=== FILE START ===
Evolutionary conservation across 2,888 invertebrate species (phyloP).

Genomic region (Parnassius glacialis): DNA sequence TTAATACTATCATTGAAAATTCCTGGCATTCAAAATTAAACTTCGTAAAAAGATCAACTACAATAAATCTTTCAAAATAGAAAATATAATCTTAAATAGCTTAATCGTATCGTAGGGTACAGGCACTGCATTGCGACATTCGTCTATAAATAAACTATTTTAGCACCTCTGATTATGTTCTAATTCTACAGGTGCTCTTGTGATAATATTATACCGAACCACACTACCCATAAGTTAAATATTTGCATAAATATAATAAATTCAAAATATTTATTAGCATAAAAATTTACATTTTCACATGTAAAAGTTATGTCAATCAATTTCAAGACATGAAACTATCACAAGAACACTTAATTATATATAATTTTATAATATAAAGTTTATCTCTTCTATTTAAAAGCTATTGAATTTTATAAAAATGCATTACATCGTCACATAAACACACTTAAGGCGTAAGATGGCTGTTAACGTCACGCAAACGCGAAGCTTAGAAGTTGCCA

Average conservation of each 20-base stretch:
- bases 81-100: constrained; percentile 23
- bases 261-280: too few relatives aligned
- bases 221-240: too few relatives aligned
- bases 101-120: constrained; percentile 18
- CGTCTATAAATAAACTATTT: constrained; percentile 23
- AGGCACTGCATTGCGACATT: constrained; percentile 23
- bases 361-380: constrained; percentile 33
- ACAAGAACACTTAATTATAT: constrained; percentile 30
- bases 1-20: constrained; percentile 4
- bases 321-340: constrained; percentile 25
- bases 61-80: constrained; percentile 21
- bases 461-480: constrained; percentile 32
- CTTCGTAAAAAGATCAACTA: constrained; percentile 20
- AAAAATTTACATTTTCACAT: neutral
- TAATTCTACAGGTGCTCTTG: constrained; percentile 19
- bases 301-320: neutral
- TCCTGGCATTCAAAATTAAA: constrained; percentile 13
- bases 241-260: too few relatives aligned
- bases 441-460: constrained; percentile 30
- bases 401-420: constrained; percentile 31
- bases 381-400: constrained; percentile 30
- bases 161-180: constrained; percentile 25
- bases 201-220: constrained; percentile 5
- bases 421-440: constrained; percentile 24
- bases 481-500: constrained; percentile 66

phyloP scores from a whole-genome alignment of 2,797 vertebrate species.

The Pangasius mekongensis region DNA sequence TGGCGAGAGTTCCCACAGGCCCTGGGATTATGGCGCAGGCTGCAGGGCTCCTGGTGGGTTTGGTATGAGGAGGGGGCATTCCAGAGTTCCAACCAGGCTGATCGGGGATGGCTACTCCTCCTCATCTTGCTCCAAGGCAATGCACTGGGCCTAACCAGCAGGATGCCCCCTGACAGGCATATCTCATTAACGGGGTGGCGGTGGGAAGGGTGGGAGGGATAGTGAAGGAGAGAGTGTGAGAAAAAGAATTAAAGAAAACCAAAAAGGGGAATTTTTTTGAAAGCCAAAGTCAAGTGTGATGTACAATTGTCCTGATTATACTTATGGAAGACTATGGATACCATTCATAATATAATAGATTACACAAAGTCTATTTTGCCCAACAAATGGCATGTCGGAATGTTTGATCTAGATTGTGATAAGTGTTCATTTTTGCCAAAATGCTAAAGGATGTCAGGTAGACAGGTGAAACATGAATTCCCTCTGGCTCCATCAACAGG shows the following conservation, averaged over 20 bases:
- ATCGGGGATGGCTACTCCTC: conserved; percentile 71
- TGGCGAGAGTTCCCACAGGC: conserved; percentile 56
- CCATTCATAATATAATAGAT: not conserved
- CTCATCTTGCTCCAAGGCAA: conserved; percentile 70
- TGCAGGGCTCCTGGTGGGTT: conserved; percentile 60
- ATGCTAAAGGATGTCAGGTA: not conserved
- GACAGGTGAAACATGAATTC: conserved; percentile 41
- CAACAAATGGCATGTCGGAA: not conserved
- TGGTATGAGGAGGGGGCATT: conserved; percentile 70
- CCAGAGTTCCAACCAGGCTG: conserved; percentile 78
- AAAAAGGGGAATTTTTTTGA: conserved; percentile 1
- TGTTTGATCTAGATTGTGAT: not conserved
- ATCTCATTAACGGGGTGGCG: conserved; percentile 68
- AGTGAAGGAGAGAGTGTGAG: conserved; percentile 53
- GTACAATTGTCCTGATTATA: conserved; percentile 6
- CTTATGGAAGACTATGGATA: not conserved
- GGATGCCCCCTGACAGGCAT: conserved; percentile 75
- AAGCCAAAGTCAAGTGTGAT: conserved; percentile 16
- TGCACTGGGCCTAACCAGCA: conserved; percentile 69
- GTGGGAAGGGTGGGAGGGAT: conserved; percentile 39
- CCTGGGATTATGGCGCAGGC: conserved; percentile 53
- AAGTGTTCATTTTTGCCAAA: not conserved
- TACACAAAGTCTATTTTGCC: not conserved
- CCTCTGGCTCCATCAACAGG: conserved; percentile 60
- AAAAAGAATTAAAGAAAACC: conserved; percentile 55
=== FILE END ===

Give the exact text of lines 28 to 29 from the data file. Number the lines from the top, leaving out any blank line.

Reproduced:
- bases 481-500: constrained; percentile 66

phyloP scores from a whole-genome alignment of 2,797 vertebrate species.